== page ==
Feds earmark more money for Inuit mental health during pandemic
“Community-driven, culturally appropriate and timely mental health supports are critical during the COVID-19 pandemic,” said Marc Miller, the minister of Indigenous Services, when he announced on Aug. 25 that $82.5 million had been earmarked for mental health services for First Nations, Inuit and Métis.
Elders on FaceTime, virtual feast help First Nations students during pandemic
“We’re seeing how the two worlds are colliding,” Tookenay said of the way that technology and traditions are meeting.
There was the surge in interest in the institute’s online language courses, called nests, that “grew and grew” in the early days of the pandemic shut-downs when people had more time on their hands. Or the way the institute can now employ an Anishinaabemowin teacher, who happens to live across a closed border in Minnesota, to provide online classes.
Children ‘completely overlooked’ in funding for First Nations schools: MP
“The $2 billion the federal government gives to the provincial system is very surprising and I’m sure the province and the provincial schools will enjoy it,” he said. “But reserve schools are under the mandate of the federal government, and the federal government has done nothing so far to help First Nations schools that are already badly underfunded compared to the province.”
Indigenous residents in Central Australia train to become coronavirus contact tracers
There were also other cultural factors that needed to be considered when contact tracing in Indigenous communities, Dr Wright said.
“There are rules around who can talk to who in Aboriginal culture. It wouldn’t be culturally appropriate, say, for a young woman to speak to a male elder,” she said
New report shows adverse effects of COVID-19 pandemic on children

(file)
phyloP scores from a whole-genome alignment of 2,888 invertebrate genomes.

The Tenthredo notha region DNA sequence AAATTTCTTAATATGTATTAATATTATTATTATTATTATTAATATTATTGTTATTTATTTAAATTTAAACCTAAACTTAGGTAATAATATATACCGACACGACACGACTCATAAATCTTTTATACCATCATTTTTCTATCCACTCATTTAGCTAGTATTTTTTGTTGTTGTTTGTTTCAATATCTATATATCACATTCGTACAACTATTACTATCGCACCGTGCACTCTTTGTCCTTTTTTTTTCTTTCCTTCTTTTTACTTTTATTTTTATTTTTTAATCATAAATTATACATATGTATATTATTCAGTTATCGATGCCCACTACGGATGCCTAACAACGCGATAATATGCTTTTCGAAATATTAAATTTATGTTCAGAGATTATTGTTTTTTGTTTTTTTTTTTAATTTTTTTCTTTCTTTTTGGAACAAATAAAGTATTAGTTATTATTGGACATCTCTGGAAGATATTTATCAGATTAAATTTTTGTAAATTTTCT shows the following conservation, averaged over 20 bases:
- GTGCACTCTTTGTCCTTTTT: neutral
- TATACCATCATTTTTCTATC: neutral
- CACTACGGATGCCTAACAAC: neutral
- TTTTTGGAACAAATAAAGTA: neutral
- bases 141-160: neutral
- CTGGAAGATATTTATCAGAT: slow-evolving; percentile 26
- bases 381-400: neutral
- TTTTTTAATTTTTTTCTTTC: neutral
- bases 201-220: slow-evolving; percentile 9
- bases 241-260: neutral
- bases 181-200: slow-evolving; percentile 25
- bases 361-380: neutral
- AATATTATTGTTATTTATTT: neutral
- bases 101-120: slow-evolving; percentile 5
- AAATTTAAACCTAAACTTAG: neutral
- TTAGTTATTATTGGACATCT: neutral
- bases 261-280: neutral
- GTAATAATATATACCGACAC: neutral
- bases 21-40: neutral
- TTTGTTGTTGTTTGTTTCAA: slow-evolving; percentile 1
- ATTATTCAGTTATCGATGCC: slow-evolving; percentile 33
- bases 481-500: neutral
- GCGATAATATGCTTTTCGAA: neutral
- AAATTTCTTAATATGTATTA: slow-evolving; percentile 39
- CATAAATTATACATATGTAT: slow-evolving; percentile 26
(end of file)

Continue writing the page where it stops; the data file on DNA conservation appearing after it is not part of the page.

“Meeting information needs in areas such as children’s health is key to addressing the challenges our children are facing today. Statistics Canada has a long history of producing data in this area and we look forward to partnerships such as this one to support policies and programs that contribute to the well-being of children in Canada,” says Lynn Barr-Telford, assistant chief statistician, social, health and labour statistics field.
Okanagan Indian Band gets innovative with virtual and outdoor classes this fall
“Speaking with my teachers, they did find it very difficult, challenging to do online teaching. They can’t see themselves doing both at the same time, and it’s almost like needing to [do] two jobs.”
So the staff got innovative, with the Cultural Immersion School partially moving to outdoor learning – as much as the weather will allow. This will offer a more traditional setting for Indigenous learning.
“We have restrictive things we have to put in place for them, their safety, as well as the staff’s safety inside the school, because our rooms are too small to work effectively,” says Jones.
First Nations school plans a mixed bag as officials weigh safety amid virus spike in province
Murdock said each First Nation is taking into account its unique community’s needs — and in the case of Keeseekoowenin Ojibway First Nation, leaders took into consideration the community’s proximity to Brandon when making a decision.
MFNSS is supplying its schools with guidelines and everything from masks to computers to sanitizing foggers for school buses and buildings. Murdock said an entire school will likely be required to close for a deep cleaning if a COVID-19 case is detected.
Learning from Indigenous Consultants
The COVID-19 pandemic is an opportunity for architects to reassess their roles in creating safe spaces for cradling humanity. Indigenous design thinking, with its focus on kinship, community, well-being and nature, is a new-old way to reinvigorate the human-environment relationship.
Indigenous land intrusions help drive higher virus death toll in the Amazon
“The situation has worsened. It is clear that we did not learn from the first few months,” said Martha Fellows, one of the IPAM researchers who worked on the June study and on an upcoming update.
In particular, the virus “exploded” in indigenous health districts that until mid-June had seen no cases of the virus, she said.
The rate of deaths among indigenous residents of the Amazon, based on data collected through August 7, was 247% higher than in the general population, she said.
Shíshálh Nation responds to individual exposure
An individual from shíshálh First Nation is self-isolating as a precaution after being in contact with someone who tested positive for COVID-19.
“The Nation member themselves does not have Covid-19 or any symptoms, and are taking precautions, as suggested by health officials, to self-isolate,” hiwus (Chief) Warren Paull said in a statement to Coast Reporter on Sept. 1.